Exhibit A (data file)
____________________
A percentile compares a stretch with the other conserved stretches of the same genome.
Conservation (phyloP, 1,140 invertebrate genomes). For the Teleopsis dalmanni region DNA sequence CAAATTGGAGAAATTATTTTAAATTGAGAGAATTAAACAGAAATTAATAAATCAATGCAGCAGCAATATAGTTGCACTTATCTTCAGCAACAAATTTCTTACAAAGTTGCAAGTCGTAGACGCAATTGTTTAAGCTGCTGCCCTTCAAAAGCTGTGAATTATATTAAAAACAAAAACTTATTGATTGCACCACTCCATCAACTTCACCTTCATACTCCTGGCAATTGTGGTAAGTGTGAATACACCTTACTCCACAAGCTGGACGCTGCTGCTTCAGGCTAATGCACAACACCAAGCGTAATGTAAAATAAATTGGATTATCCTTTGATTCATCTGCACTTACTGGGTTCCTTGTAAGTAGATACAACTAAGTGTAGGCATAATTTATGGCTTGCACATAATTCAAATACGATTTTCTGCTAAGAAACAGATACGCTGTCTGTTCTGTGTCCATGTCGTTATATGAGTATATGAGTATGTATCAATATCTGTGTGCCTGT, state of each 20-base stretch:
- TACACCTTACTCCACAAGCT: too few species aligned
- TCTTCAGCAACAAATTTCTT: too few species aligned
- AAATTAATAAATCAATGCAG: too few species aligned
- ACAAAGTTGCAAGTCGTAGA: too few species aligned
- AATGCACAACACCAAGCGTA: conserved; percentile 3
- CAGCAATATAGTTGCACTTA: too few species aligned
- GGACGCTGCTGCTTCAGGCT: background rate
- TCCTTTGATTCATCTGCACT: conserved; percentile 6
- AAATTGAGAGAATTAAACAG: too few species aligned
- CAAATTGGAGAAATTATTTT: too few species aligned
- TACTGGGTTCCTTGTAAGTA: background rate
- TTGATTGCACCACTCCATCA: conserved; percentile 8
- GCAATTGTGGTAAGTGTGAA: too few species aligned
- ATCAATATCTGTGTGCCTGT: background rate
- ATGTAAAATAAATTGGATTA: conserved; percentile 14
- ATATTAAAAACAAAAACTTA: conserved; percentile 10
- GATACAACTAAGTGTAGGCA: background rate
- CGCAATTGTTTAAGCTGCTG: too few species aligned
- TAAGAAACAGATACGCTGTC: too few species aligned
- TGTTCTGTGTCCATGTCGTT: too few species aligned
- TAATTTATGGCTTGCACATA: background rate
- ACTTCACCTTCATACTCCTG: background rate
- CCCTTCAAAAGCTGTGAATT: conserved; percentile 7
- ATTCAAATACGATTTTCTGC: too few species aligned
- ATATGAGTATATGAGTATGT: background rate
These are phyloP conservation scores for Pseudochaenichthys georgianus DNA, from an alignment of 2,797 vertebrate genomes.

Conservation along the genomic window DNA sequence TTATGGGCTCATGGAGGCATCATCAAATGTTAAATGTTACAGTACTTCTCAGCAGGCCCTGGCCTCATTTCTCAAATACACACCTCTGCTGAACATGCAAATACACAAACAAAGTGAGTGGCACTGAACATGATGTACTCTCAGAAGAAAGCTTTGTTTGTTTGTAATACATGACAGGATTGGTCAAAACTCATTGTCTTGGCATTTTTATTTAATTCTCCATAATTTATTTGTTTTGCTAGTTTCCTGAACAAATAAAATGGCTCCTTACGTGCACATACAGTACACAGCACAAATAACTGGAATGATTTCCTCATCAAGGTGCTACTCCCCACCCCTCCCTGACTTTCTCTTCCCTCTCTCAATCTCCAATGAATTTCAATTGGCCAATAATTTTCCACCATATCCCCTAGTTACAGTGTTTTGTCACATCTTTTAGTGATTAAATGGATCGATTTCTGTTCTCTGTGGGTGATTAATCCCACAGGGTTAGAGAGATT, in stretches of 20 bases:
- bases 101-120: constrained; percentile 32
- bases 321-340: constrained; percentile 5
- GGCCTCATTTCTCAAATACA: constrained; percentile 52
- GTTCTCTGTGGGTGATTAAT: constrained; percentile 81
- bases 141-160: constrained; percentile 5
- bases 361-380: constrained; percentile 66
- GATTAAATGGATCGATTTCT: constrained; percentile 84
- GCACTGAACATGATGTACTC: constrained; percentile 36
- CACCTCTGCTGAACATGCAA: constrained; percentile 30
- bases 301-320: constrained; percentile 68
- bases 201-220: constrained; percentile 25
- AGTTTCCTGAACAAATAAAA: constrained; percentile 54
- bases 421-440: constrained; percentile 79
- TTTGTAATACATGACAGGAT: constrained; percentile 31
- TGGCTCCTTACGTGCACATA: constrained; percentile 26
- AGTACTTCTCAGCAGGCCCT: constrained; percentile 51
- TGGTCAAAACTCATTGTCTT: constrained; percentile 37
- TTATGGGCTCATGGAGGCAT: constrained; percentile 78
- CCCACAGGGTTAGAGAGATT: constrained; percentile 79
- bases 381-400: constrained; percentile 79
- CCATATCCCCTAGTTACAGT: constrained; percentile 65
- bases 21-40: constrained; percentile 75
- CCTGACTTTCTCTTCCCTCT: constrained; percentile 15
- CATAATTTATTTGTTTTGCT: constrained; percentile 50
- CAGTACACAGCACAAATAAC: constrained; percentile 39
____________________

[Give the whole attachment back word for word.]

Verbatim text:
A percentile compares a stretch with the other conserved stretches of the same genome.
Conservation (phyloP, 1,140 invertebrate genomes). For the Teleopsis dalmanni region DNA sequence CAAATTGGAGAAATTATTTTAAATTGAGAGAATTAAACAGAAATTAATAAATCAATGCAGCAGCAATATAGTTGCACTTATCTTCAGCAACAAATTTCTTACAAAGTTGCAAGTCGTAGACGCAATTGTTTAAGCTGCTGCCCTTCAAAAGCTGTGAATTATATTAAAAACAAAAACTTATTGATTGCACCACTCCATCAACTTCACCTTCATACTCCTGGCAATTGTGGTAAGTGTGAATACACCTTACTCCACAAGCTGGACGCTGCTGCTTCAGGCTAATGCACAACACCAAGCGTAATGTAAAATAAATTGGATTATCCTTTGATTCATCTGCACTTACTGGGTTCCTTGTAAGTAGATACAACTAAGTGTAGGCATAATTTATGGCTTGCACATAATTCAAATACGATTTTCTGCTAAGAAACAGATACGCTGTCTGTTCTGTGTCCATGTCGTTATATGAGTATATGAGTATGTATCAATATCTGTGTGCCTGT, state of each 20-base stretch:
- TACACCTTACTCCACAAGCT: too few species aligned
- TCTTCAGCAACAAATTTCTT: too few species aligned
- AAATTAATAAATCAATGCAG: too few species aligned
- ACAAAGTTGCAAGTCGTAGA: too few species aligned
- AATGCACAACACCAAGCGTA: conserved; percentile 3
- CAGCAATATAGTTGCACTTA: too few species aligned
- GGACGCTGCTGCTTCAGGCT: background rate
- TCCTTTGATTCATCTGCACT: conserved; percentile 6
- AAATTGAGAGAATTAAACAG: too few species aligned
- CAAATTGGAGAAATTATTTT: too few species aligned
- TACTGGGTTCCTTGTAAGTA: background rate
- TTGATTGCACCACTCCATCA: conserved; percentile 8
- GCAATTGTGGTAAGTGTGAA: too few species aligned
- ATCAATATCTGTGTGCCTGT: background rate
- ATGTAAAATAAATTGGATTA: conserved; percentile 14
- ATATTAAAAACAAAAACTTA: conserved; percentile 10
- GATACAACTAAGTGTAGGCA: background rate
- CGCAATTGTTTAAGCTGCTG: too few species aligned
- TAAGAAACAGATACGCTGTC: too few species aligned
- TGTTCTGTGTCCATGTCGTT: too few species aligned
- TAATTTATGGCTTGCACATA: background rate
- ACTTCACCTTCATACTCCTG: background rate
- CCCTTCAAAAGCTGTGAATT: conserved; percentile 7
- ATTCAAATACGATTTTCTGC: too few species aligned
- ATATGAGTATATGAGTATGT: background rate
These are phyloP conservation scores for Pseudochaenichthys georgianus DNA, from an alignment of 2,797 vertebrate genomes.

Conservation along the genomic window DNA sequence TTATGGGCTCATGGAGGCATCATCAAATGTTAAATGTTACAGTACTTCTCAGCAGGCCCTGGCCTCATTTCTCAAATACACACCTCTGCTGAACATGCAAATACACAAACAAAGTGAGTGGCACTGAACATGATGTACTCTCAGAAGAAAGCTTTGTTTGTTTGTAATACATGACAGGATTGGTCAAAACTCATTGTCTTGGCATTTTTATTTAATTCTCCATAATTTATTTGTTTTGCTAGTTTCCTGAACAAATAAAATGGCTCCTTACGTGCACATACAGTACACAGCACAAATAACTGGAATGATTTCCTCATCAAGGTGCTACTCCCCACCCCTCCCTGACTTTCTCTTCCCTCTCTCAATCTCCAATGAATTTCAATTGGCCAATAATTTTCCACCATATCCCCTAGTTACAGTGTTTTGTCACATCTTTTAGTGATTAAATGGATCGATTTCTGTTCTCTGTGGGTGATTAATCCCACAGGGTTAGAGAGATT, in stretches of 20 bases:
- bases 101-120: constrained; percentile 32
- bases 321-340: constrained; percentile 5
- GGCCTCATTTCTCAAATACA: constrained; percentile 52
- GTTCTCTGTGGGTGATTAAT: constrained; percentile 81
- bases 141-160: constrained; percentile 5
- bases 361-380: constrained; percentile 66
- GATTAAATGGATCGATTTCT: constrained; percentile 84
- GCACTGAACATGATGTACTC: constrained; percentile 36
- CACCTCTGCTGAACATGCAA: constrained; percentile 30
- bases 301-320: constrained; percentile 68
- bases 201-220: constrained; percentile 25
- AGTTTCCTGAACAAATAAAA: constrained; percentile 54
- bases 421-440: constrained; percentile 79
- TTTGTAATACATGACAGGAT: constrained; percentile 31
- TGGCTCCTTACGTGCACATA: constrained; percentile 26
- AGTACTTCTCAGCAGGCCCT: constrained; percentile 51
- TGGTCAAAACTCATTGTCTT: constrained; percentile 37
- TTATGGGCTCATGGAGGCAT: constrained; percentile 78
- CCCACAGGGTTAGAGAGATT: constrained; percentile 79
- bases 381-400: constrained; percentile 79
- CCATATCCCCTAGTTACAGT: constrained; percentile 65
- bases 21-40: constrained; percentile 75
- CCTGACTTTCTCTTCCCTCT: constrained; percentile 15
- CATAATTTATTTGTTTTGCT: constrained; percentile 50
- CAGTACACAGCACAAATAAC: constrained; percentile 39